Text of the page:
director William Friedkin
I really don’t know what I have to add to the litany of words of praise and commentary on William Friedkin’s Sorcerer. While Sorcerer is not a re-make of Henri-Georges Clouzot’s fantastic 1953 film The Wages of Fear, it does tackle the Georges Arnaud novel from which it was adapted. Friedkin pulled off one of the great challenges in film, to rework a great film and come up with something new, fresh, and potentially as brilliant as the original.
More than 20 years after Clouzot’s film, Sorcerer ups the ante on scale and challenge, shooting a more global story in more rough and isolated locations, building set pieces of greater height and danger.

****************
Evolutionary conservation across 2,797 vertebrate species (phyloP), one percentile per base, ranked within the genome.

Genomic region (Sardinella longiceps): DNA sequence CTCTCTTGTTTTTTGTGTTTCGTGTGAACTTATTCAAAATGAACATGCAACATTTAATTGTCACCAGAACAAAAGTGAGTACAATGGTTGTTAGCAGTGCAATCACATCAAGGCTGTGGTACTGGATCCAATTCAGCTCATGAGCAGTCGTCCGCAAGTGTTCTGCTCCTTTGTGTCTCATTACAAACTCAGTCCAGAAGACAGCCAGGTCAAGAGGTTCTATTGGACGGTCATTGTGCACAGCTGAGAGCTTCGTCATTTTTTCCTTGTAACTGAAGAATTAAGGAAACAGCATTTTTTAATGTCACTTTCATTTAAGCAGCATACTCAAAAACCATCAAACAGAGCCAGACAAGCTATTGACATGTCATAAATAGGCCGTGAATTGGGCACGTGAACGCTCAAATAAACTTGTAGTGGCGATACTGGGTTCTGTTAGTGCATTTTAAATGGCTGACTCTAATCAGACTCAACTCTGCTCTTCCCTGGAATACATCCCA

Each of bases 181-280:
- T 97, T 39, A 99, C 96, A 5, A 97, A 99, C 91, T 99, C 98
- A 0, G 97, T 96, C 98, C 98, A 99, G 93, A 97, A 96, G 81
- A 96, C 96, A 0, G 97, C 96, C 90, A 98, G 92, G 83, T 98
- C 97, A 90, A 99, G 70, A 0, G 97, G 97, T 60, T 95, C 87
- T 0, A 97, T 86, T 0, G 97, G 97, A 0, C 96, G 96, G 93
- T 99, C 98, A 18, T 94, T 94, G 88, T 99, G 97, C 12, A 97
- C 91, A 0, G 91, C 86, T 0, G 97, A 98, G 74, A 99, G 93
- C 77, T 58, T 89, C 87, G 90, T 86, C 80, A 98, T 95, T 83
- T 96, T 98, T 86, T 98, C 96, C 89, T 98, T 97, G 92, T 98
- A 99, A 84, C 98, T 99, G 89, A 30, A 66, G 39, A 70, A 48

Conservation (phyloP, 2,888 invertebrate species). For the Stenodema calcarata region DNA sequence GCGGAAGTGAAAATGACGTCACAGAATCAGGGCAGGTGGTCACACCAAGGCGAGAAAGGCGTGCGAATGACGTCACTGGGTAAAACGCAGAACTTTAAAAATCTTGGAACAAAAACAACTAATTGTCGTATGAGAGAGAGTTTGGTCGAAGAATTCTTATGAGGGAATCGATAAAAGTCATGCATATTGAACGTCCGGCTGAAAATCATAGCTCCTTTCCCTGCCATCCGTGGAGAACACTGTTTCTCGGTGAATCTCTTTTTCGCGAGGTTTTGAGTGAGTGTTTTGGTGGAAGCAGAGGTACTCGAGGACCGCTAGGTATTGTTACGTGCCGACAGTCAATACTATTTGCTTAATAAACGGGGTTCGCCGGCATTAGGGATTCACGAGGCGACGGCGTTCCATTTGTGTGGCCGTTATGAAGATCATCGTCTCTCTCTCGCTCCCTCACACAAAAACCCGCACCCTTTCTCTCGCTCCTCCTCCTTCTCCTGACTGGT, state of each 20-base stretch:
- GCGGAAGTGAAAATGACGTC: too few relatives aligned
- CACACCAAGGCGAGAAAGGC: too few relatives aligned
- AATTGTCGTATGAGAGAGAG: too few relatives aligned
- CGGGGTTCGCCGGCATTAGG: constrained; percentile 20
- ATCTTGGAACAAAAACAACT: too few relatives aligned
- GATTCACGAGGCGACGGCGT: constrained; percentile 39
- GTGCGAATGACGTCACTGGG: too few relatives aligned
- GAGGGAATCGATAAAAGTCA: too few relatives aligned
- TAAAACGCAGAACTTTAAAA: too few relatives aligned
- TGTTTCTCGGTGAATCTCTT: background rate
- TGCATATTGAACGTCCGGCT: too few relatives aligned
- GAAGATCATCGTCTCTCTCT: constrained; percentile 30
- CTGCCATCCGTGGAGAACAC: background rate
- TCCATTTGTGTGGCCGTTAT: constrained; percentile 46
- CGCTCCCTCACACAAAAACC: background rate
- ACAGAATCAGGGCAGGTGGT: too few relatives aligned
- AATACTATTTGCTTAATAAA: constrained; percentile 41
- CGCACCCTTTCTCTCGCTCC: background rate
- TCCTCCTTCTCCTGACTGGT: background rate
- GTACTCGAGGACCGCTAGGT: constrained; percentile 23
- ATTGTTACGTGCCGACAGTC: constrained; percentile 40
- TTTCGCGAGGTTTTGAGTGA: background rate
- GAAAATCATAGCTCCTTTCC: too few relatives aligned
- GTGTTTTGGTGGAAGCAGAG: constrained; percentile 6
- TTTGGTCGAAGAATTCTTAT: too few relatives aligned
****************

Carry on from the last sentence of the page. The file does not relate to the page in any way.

I’ve been working my way through Friedkin’s heyday films because he’s someone that I have not given enough attention to over the years. If anything, Sorcerer underscores his prowess as a filmmaker, an auteur in the 1970’s American Hollywood explosion of excellent, ambitious and inventive film production. It’s great that Friedkin was able to get a fresh print of Sorcerer made because it absolutely solidifies and emphasizes his reputation as one of the greats of the era. And thus of any era.